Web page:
When you sell investments, the amount that will be taxable will likely be equal to the difference between the cost basis (what you paid for the investments) and the final sale price (what you sell the investments for when you need to use the money).
Generally speaking, you will have one of the following outcomes:
- If the cost basis is lower than the final sales price = reportable taxable income
- If the cost basis is equal to the final sales price = no reportable income
- If the cost basis that is greater than the final sales price = reportable capital loss
Whether you receive short- or long-term capital gains tax rates on the proceeds will affect the amount of taxes you pay, as well — and if you’re too good at creating (or limiting) taxable income that you generate zero taxable income, both your regular tax and your tentative minimum tax may also be zero.
The potential negative of zero taxable income is that there is no opportunity for an AMT credit that year. Because no income means no credit, you essentially defer the credit that may otherwise be due to you.
How to Force Taxable Income to Receive Your AMT Credit
How do you create taxable income during these low (reportable) income years — and more importantly, how do you know if it makes sense to do so?
One simple way to create taxable income is to take an IRA distribution. Generally speaking, an IRA distribution will be taxed as ordinary income in the year it is received.
Let’s look at an example of a single taxpaying using the standard deduction in 2019. Using Lacerte tax planning software, we know the total federal tax due if the only reportable income is a $100,000 IRA distribution, is $15,253.
$15,253 is a lot of money. You may wonder why you would deliberately force this into taxable income if the other option is to pay no income tax at all.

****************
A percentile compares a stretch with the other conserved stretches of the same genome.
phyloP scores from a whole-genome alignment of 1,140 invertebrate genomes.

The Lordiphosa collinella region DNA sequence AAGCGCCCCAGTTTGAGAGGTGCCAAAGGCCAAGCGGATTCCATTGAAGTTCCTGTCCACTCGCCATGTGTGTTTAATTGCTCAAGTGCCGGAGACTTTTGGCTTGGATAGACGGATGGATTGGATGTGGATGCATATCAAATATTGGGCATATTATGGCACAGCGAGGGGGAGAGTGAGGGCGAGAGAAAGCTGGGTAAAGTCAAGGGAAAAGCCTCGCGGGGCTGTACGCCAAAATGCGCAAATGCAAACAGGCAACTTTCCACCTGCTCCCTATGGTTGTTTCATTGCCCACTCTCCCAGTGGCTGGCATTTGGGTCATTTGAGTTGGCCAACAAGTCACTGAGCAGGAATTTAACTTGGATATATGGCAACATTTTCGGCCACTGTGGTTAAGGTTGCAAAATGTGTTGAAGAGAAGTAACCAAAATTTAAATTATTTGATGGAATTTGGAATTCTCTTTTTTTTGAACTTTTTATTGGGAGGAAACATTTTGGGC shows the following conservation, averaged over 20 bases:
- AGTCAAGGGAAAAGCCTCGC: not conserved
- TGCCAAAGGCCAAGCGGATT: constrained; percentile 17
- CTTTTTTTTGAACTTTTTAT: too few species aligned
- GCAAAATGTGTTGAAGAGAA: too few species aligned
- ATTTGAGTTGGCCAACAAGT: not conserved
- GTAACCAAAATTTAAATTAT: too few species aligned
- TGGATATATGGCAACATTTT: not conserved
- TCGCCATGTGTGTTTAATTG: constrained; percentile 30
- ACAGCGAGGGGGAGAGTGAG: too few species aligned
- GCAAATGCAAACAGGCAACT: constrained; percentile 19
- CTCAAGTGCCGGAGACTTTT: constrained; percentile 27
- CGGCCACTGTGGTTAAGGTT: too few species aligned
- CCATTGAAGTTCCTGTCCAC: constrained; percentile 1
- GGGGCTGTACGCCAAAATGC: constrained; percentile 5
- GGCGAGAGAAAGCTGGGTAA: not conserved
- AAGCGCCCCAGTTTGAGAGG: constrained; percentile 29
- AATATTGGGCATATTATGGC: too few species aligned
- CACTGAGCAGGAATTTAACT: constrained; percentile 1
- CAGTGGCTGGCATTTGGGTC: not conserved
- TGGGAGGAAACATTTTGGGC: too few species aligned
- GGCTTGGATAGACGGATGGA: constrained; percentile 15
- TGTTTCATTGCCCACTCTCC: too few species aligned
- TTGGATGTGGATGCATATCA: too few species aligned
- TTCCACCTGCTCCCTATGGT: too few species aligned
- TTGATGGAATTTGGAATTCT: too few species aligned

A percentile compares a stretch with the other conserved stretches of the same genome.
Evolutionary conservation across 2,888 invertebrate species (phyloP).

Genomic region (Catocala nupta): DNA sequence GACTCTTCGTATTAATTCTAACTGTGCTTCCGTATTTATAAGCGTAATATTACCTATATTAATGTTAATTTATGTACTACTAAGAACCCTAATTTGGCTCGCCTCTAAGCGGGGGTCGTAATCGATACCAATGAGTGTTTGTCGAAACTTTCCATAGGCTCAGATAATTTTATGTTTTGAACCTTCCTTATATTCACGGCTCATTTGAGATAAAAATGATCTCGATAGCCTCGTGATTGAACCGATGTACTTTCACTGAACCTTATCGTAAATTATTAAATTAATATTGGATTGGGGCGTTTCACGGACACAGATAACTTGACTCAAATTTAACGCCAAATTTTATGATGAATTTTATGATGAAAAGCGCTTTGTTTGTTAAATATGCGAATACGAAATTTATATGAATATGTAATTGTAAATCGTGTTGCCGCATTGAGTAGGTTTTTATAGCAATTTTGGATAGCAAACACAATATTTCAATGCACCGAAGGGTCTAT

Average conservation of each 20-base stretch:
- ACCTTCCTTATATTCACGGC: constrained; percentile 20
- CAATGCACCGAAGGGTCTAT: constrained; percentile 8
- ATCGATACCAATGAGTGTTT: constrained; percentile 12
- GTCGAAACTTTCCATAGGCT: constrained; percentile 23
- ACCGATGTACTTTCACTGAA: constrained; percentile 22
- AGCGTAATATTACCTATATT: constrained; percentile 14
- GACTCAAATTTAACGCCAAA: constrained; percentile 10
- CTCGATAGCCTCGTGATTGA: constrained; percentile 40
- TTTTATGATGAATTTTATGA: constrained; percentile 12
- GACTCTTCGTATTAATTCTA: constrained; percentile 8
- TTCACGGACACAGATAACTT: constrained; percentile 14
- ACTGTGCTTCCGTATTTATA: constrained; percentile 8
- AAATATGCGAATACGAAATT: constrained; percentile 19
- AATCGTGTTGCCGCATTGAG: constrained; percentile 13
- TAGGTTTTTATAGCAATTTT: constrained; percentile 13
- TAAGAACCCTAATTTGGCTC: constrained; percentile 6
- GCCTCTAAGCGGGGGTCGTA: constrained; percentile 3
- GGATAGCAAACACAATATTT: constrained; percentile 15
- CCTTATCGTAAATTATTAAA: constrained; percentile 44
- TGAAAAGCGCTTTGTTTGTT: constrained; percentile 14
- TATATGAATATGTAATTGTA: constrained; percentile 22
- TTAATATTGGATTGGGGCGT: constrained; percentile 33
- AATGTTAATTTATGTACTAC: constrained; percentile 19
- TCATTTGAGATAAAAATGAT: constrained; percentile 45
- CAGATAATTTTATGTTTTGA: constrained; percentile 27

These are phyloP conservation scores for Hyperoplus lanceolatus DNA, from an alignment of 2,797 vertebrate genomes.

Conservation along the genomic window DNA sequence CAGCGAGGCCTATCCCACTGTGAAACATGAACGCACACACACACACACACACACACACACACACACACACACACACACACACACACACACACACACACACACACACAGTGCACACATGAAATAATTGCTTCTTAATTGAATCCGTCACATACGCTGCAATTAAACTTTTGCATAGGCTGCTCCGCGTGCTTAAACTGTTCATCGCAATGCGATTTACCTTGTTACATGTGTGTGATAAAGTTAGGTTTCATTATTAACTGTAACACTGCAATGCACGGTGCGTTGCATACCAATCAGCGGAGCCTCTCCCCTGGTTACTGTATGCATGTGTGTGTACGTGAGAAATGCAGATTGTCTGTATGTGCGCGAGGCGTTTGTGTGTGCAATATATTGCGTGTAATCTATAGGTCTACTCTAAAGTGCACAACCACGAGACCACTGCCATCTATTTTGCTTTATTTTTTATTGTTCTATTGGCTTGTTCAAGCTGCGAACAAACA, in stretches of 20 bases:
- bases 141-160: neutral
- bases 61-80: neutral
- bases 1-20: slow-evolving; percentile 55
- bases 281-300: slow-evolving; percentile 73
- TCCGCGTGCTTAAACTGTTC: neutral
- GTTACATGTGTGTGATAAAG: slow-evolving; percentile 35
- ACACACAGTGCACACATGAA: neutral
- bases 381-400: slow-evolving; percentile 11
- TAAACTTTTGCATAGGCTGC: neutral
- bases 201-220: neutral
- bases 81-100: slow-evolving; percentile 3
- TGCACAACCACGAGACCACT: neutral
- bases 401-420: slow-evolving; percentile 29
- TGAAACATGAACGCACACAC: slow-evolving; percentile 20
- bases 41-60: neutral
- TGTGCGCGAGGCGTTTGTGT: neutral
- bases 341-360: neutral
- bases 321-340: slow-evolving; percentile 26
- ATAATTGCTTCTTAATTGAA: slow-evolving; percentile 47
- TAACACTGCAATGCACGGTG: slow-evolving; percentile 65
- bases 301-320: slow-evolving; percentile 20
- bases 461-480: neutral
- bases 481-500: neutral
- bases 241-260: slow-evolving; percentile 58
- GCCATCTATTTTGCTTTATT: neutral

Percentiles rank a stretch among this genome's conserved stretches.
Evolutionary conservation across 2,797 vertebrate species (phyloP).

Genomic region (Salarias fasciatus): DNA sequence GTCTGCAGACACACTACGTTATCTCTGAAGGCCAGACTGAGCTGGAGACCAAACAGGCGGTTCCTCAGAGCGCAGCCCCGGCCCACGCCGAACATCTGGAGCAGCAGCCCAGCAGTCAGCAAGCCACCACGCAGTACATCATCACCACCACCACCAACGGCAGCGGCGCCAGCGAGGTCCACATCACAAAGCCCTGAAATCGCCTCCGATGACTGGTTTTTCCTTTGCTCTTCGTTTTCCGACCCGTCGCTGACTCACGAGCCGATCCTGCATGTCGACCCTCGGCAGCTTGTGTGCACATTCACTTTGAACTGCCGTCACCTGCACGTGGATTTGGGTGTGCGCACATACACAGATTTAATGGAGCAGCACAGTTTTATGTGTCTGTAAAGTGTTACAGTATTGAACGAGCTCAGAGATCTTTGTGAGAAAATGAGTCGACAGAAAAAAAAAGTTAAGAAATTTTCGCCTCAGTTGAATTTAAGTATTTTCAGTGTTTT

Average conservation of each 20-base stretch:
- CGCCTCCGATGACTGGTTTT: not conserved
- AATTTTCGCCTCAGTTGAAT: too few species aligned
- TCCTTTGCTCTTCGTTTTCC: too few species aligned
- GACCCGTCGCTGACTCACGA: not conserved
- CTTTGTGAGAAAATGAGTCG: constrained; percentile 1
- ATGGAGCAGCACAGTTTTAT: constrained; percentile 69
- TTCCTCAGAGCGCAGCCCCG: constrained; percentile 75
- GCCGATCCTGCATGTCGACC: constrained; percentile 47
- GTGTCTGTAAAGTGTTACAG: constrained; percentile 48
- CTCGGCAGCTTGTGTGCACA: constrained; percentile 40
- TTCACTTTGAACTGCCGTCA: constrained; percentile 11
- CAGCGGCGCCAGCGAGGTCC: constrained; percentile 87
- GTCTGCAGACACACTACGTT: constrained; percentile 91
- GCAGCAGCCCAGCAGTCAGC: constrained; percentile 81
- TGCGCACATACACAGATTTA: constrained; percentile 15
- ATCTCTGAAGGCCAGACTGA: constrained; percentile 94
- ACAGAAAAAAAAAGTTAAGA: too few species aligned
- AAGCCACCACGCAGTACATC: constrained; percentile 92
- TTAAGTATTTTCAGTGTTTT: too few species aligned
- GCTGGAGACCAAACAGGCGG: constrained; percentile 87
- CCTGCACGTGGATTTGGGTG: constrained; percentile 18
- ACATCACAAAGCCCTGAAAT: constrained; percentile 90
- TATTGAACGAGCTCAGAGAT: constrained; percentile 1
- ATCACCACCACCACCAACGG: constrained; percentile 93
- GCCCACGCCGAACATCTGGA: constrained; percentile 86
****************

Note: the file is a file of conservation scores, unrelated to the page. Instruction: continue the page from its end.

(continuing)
For one thing, a 15% tax rate is relatively reasonable. For another, you may pay even less than $15,253 if you factor in what is owed to you through the carryforward AMT credit.
We can continue this example to illustrate when forcing taxable income might make sense. Let’s continue the assumptions we’ve worked with so far, and also assume you retired with $200,000 worth of carryforward AMT credit.
When you calculate your tax return, your regular tax will still be $15,253. You also have a tentative minimum tax (TMT) of $ $7,358, and this is the tax calculation used to determine if and when you get your AMT credit back.
If you have carryforward AMT credit and your TMT is lower than your regular tax, you may be eligible for the AMT tax credit.
In this example, the AMT credit will be the difference between the regular tax and tentative tax, or $7,895. Your taxes due in this situation is $15,253 of regular tax, less $7,895 of AMT credit — or $7,358. Your carryforward credit then adjusts to $200,000 less $7,895, or $192,105.
Because of your ability to leverage the AMT credit in this example, a $100,000 distribution of IRA assets cost only $7,358 in tax, or 7.36%.
What If You Don’t Need the IRA Money?
All this being said, you may not want to force IRA distributions, even if they are at a favorable 7.36% average tax rate, if you have non-IRA assets you can use to fund your retirement. There’s still a reason to consider making this move even in this case, though.